It does little good to present statements such as these to staff members if they are plainly false, Jan says. But a principal who knows that the guidance staff is all-white, or knows after checking course enrollments that black students are disproportionately enrolled in the remedial courses, can act on the comments. These are things Jan and her staff have changed. "Over the years, we've responded to these types of complaints,'' she says. "We hired a black counselor when it was pointed out on a survey that we had none, and when several black students complained about unfair grading by a teacher, I checked that out, too. Those complaints were false.''

In addition to using this type of "outside'' information about her school, Jan has gotten into the business of creating her own information. She makes the point that schools can't sit around waiting for others to tell them how their students feel or what they're experiencing. "I encourage constant communication,'' she says. Here are some of the ways she accomplishes that.

At Jan's school, there's a monthly "town meeting'' where students meet with her to discuss in the open any issue they like. The meetings operate with a few basic rules. It's O.K. for a student to say, for example, that a teacher never calls on any of his black students, so long as the student does not name the teacher. The purpose of the meetings is not to blame teachers, Jan says, but to provide a structured opportunity for her to find out where she can make improvements.

Sensing that the student meetings have worked, Jan recently added a similar kind of open forum for teachers. Those meetings are voluntary, and not well attended, she says, but Jan likes them because teachers say things about race in this setting that rarely get said in faculty meetings.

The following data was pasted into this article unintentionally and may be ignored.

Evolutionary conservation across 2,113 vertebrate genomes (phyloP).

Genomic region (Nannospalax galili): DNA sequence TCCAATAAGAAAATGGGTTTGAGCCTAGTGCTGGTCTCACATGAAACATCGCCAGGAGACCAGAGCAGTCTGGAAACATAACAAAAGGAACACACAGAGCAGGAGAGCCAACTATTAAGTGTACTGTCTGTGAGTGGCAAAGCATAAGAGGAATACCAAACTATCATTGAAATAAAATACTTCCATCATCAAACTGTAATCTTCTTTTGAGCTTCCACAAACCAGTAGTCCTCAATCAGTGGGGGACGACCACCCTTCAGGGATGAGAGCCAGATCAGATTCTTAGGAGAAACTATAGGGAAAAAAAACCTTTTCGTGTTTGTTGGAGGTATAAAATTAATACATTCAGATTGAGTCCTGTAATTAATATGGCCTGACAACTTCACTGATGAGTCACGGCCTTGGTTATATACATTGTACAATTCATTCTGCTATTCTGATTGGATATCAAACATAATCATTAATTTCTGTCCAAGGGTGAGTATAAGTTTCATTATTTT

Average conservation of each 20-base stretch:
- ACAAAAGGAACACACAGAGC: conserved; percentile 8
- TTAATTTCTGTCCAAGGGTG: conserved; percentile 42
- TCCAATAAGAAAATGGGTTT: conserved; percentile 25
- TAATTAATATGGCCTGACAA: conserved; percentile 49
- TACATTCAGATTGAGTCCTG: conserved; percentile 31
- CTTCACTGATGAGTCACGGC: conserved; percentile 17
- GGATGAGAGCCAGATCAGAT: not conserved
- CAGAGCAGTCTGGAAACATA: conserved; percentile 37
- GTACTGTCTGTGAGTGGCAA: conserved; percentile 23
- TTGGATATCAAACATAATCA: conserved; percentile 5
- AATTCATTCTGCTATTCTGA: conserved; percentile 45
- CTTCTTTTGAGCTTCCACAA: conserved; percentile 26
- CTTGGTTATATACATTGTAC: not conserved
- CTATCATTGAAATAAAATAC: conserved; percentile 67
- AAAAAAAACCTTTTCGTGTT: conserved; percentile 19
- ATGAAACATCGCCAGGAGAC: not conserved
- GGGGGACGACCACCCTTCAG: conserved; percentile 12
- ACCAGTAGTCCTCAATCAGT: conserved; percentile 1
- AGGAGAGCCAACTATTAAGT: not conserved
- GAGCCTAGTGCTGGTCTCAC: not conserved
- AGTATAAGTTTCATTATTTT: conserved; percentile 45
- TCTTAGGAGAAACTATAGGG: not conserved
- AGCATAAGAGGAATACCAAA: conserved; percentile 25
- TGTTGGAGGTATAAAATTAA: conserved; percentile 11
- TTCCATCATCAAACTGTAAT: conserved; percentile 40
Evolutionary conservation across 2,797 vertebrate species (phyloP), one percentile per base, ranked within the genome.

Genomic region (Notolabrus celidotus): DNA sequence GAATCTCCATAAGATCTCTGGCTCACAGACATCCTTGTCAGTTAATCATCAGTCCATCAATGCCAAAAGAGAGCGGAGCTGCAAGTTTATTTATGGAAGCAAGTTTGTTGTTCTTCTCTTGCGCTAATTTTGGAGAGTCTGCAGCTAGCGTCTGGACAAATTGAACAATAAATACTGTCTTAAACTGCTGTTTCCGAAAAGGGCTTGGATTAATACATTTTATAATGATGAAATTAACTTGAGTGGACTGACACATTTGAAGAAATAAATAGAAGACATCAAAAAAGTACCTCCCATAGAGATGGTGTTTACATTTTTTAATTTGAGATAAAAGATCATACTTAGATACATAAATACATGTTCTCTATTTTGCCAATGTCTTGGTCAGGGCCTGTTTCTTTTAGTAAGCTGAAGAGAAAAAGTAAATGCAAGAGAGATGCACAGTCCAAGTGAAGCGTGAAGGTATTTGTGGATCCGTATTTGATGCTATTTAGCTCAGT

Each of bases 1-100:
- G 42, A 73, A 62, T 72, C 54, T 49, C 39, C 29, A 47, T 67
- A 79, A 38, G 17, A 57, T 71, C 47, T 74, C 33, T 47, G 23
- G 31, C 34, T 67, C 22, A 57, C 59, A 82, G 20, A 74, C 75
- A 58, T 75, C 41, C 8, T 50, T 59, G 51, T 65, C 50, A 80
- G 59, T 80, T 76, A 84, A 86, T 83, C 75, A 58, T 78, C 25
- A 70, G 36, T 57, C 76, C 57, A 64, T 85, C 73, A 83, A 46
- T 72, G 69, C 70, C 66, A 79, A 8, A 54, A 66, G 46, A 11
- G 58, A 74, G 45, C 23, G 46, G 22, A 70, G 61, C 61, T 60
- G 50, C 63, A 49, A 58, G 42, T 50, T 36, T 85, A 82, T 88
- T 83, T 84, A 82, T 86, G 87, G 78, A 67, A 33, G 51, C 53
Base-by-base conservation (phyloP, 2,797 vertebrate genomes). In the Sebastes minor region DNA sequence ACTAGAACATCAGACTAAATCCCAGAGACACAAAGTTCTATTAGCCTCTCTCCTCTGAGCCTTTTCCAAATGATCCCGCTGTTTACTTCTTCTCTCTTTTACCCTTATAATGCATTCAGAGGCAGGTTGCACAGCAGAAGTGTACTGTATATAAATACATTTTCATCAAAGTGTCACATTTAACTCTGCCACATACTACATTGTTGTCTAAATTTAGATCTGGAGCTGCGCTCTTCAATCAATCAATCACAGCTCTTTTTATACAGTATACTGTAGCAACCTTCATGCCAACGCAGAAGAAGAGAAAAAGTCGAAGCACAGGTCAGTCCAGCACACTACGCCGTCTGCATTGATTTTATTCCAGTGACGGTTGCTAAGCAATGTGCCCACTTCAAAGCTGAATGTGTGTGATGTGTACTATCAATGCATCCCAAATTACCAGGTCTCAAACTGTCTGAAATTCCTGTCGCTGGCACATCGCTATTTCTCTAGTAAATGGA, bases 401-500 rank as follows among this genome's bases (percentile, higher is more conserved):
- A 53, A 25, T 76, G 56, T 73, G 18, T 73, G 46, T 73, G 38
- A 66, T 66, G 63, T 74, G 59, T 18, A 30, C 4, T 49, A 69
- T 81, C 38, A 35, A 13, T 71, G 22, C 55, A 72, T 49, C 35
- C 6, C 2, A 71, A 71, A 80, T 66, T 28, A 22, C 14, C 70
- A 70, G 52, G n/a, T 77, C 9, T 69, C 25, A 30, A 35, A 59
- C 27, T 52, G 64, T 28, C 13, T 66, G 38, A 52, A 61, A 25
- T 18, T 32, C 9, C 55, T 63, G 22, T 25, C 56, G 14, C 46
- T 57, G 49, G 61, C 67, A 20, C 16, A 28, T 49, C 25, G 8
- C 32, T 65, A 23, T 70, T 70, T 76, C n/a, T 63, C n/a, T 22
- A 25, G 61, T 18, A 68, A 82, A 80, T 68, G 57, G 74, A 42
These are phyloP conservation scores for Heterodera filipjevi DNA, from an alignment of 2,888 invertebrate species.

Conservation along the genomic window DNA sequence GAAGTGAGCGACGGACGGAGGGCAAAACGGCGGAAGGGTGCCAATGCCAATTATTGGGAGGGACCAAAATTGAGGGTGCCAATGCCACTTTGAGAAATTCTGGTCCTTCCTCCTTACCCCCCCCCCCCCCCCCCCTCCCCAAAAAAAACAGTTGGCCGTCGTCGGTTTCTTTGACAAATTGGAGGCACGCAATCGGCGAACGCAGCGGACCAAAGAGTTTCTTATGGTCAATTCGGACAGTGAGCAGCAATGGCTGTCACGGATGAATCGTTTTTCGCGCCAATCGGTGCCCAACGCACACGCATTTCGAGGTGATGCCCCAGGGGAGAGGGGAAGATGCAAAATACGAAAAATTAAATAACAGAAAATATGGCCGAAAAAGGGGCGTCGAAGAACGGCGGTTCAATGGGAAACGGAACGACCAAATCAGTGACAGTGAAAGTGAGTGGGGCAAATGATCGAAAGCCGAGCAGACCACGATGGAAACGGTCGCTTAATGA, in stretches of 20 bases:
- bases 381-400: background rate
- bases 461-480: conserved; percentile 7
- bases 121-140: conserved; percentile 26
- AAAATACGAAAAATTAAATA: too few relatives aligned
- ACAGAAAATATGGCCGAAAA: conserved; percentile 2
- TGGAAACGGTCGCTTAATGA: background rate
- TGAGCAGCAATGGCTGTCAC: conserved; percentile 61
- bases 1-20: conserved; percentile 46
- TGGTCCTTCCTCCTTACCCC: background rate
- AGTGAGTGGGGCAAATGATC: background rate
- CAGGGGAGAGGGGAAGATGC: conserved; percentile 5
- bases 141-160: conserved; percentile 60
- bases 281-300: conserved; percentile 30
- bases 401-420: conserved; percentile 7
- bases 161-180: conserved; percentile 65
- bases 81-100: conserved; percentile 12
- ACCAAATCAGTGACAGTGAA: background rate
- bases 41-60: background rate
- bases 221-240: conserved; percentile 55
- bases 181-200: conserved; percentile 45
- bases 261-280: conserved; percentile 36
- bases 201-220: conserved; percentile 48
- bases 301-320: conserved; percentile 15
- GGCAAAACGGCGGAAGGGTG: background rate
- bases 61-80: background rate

In addition to the town meetings, Jan has started using monthly surveys to gather additional insights and comments from both students and staff members. While the meetings are voluntary, the surveys are not. Staff members and students are selected randomly.

It's difficult to get Jan, who's much too modest, to admit that what goes on in her school is unique, but it is. Schools either hesitate to discuss race or completely avoid the topic. From time to time, we educators will admit the presence of racism, but we usually don't really want honest discussions about it. I speak from experience.

Years ago, I was handed the research task of finding out why black students were suspended from school more often than their white counterparts. Publicly, school officials had said that they thought racism played a role in these outcomes. I agreed, and over a three-year period I asked students a lot of questions about the role racism played in the suspension process. In the end, I found, school officials had been right in their assumptions: Racism played a major role in who was suspended in disciplinary actions and who was not.